Mirror mirror on the wall, who is the sharpest of them all?

By Xu Shaomin Source:Global Times Published: 2017/12/30 10:37:46

Western politicians, scholars and journalists increasingly warn against China's use of so-called "sharp power" to pierce, penetrate or perforate the political and information environments of targeted democratic societies. They find China has effectively hijacked the concept of "soft power", exerting influence through programs in the spheres of culture, academia, media, think tanks and even politics, in an attempt to shape and manipulate public opinions and perceptions around the world. 

Recent media bombardment about China's efforts to buy influence in Australia and New Zealand seems to add substance to claims of corrosive sharp power. China's sharp power in this context starkly contrasts with soft power as typically understood in the West. Soft power centers on attraction and persuasion. Yet, sharp power revolves around manipulation and distraction. Soft power is benign, but sharp power is insidious. 

China's sharp power should not be understood as a synonym for hard power. That is, sharp power does not operate in such a way as Walter Russell Mead puts it, that "you will feel the sharp points of bayonets pushing and prodding you in the direction you are supposed to go." After all it is difficult to nail down proof that is the work of the Chinese state. China's use of stealth to shape public opinions and influence the influencers is undoubtedly sharp, but not coercive at all. 

It is hardly surprising to see Western observers being wary of the negative political implications of China's sharp power against the background of democracy in recession over the last decade. China's remarkable economic growth and corresponding global ascent, notwithstanding problems and challenges still ahead, indeed presents another viable alternative to the Western mode of liberal democracy. China's geo-economic and geopolitical heft in the future may attract more countries to buy into its socio-political and economic model and experience. As the global expansion of democracy since the end of World War II can be mainly attributed to American hegemony, the future of the so-called "China model" or "Beijing Consensus" is logically based on China's power projection in the long run. 

With binary logic of authoritarianism versus democracy deep in its mindset, Western pundits and scholars tend to assume that the rise of Chinese sharp power comes at the cost of Western soft power. The ongoing power transition from the US to China has accentuated concerns in the West regarding China's global sharp power campaigns. In this sense, the recent inflation of China's global sharp power can be seen as a new sophisticated version of the old China threat thesis.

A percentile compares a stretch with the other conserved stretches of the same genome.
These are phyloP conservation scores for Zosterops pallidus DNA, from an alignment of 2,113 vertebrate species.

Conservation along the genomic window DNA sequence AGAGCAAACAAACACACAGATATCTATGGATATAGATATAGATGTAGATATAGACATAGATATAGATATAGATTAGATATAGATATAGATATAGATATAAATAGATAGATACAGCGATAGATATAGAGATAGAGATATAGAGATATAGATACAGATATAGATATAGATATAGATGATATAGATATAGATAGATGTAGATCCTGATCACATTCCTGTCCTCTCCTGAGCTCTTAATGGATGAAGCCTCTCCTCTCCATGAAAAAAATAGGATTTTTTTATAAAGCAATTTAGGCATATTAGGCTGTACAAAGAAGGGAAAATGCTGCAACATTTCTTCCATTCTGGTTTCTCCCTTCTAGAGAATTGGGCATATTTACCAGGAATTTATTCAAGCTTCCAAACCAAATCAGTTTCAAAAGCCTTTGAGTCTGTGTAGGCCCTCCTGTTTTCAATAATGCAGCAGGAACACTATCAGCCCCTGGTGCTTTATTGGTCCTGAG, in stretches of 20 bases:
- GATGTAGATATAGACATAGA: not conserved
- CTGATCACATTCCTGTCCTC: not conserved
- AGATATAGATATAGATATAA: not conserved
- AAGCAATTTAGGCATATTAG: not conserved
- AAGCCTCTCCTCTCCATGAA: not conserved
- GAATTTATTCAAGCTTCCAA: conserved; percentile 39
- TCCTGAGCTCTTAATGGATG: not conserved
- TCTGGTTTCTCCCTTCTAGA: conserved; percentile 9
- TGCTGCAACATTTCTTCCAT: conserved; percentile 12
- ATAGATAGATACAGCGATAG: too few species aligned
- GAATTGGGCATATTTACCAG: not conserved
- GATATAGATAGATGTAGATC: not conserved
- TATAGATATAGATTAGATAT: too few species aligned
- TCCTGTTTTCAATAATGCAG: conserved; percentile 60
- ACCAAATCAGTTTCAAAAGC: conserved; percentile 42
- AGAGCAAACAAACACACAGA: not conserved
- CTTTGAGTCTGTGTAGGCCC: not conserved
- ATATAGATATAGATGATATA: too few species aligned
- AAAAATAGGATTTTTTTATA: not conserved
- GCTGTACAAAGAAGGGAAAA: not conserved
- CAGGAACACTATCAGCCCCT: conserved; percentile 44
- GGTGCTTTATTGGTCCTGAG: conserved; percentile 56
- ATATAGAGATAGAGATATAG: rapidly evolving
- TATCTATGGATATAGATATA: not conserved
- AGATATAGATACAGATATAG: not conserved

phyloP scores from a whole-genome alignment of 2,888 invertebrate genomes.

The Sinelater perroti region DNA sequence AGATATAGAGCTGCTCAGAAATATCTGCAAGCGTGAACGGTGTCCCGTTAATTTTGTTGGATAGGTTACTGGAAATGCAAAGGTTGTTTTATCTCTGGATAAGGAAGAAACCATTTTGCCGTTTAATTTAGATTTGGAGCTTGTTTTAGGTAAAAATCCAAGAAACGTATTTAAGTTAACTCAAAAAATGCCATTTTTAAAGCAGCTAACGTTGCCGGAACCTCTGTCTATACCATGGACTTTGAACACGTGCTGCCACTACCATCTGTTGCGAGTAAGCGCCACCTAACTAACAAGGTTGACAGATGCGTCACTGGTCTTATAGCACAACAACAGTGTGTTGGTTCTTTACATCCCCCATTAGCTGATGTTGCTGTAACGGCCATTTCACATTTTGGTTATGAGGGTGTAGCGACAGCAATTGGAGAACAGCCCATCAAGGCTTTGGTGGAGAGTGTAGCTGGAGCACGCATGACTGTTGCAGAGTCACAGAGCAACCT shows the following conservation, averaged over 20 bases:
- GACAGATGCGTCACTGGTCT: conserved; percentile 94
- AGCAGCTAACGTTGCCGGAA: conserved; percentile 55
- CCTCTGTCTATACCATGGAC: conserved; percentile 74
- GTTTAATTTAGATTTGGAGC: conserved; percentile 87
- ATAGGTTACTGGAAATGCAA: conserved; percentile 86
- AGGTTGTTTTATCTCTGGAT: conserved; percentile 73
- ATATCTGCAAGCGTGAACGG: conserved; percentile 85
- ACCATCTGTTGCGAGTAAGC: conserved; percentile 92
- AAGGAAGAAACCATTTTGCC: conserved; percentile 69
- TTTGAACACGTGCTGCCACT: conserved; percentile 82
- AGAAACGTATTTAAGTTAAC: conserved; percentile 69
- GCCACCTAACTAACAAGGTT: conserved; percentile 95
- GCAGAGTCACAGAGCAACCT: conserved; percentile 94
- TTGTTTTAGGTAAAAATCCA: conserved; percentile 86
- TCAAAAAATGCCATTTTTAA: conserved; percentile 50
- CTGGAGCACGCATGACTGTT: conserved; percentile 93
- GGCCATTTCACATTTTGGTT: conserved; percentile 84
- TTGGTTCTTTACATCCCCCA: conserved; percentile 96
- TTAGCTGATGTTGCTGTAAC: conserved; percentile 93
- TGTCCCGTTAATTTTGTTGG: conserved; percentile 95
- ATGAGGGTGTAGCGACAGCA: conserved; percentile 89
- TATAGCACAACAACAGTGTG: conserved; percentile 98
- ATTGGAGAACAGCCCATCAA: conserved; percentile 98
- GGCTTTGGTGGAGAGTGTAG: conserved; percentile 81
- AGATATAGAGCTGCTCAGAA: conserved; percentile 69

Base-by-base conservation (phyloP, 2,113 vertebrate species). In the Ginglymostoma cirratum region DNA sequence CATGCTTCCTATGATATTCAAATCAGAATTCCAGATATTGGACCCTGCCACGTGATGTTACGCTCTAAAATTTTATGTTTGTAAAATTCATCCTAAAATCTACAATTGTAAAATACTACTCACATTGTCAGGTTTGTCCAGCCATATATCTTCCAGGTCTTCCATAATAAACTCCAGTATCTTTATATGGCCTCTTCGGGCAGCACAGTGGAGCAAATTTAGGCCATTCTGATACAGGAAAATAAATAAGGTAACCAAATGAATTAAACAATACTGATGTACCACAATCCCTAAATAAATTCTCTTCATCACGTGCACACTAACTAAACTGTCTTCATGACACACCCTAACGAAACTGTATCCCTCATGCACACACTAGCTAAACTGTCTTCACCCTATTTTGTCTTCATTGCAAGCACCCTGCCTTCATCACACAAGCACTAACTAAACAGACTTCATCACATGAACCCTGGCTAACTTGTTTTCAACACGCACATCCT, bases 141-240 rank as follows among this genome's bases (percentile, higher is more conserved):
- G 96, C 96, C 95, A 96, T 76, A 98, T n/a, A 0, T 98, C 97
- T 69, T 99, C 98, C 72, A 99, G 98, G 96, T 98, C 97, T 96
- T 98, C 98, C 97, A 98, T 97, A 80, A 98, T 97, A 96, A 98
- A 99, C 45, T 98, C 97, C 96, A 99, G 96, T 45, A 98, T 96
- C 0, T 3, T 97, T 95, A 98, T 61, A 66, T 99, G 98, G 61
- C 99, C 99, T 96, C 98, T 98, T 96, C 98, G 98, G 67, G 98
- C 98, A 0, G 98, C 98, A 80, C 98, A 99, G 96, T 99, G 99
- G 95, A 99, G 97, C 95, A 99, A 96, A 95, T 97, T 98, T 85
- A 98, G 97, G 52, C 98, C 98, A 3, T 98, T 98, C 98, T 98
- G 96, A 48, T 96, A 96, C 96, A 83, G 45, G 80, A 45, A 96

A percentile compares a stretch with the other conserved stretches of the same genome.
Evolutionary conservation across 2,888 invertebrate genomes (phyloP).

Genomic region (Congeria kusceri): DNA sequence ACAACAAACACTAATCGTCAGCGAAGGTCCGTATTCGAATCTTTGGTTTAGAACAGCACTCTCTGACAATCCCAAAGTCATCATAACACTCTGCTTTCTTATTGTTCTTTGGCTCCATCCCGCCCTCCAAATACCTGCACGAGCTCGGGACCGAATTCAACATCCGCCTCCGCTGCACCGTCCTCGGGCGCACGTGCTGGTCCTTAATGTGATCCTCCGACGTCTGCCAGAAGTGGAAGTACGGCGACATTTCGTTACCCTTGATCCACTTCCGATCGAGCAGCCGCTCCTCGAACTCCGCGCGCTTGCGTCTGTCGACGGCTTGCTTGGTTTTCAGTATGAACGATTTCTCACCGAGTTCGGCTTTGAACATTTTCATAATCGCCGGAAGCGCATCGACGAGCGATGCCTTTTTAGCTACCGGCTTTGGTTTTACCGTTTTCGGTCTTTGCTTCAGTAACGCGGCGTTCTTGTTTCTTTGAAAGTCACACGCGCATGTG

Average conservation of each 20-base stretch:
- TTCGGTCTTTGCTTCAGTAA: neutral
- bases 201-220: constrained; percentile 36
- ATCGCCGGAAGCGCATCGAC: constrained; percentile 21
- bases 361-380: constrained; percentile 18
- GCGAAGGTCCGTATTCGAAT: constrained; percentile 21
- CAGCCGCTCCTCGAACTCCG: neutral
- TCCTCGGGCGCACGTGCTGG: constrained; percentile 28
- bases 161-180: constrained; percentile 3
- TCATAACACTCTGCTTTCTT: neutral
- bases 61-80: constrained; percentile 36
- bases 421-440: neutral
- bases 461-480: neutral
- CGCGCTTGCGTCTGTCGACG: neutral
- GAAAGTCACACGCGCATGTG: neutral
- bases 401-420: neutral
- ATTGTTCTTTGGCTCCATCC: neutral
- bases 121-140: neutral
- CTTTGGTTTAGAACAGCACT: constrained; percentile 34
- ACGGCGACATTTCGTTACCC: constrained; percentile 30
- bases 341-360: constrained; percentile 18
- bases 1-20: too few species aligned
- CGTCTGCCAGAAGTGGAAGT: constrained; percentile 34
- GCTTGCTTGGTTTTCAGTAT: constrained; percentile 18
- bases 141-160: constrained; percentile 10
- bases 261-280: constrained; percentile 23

Blaming the alleged globalization of authoritarianism on China and other countries for undermining expansion and consolidation of democracy seems to be barking up the wrong tree. After all, democratization takes time and functions well only with good governance in non-Western societies. Therefore it is natural to see the ebb and flow of democratization in young democratic societies. Further questions remain as we are not sure whether the recent setbacks to democracy were prompted by authoritarian sharp power or due to a lack of the confidence in the democratic system designed to serve the general public rather than those in power. 

An alarmist view of China's malign deployment of sharp power also overlooks a fact that China is not responsible for the recent rise of populism — a suspicion of and hostility toward elites, mainstream politics and established institutions — in Western democratic societies. Like other countries, China has been taking advantage of the situation rather than undermining the Western democratic system. To say the least, Western democracy is resilient enough that it is far from vulnerable to external players like China. 

For many decades, China was a useful "otherness" created to serve the political and economic interests of Western countries, the US in particular, on the domestic and/or international stage. The recent wave of anti-China rhetoric in response to China's assertiveness in wielding sharp power in the West is illustrative. In short, fears of China often tell as much as about those who fear as they do about China itself. 

As Western powers seize the moral high ground, China's exertion of sharp power will be strictly scrutinized. A China witch-hunt is even on the horizon if this anti-China trend goes viral. While the US and its allies have long been bent on transforming China through peaceful evolution, what an irony it is to see this trend in reverse. 

The author is a research fellow of the Institute of Public Policy, South China University of Technology. opinion@globaltimes.com.cn

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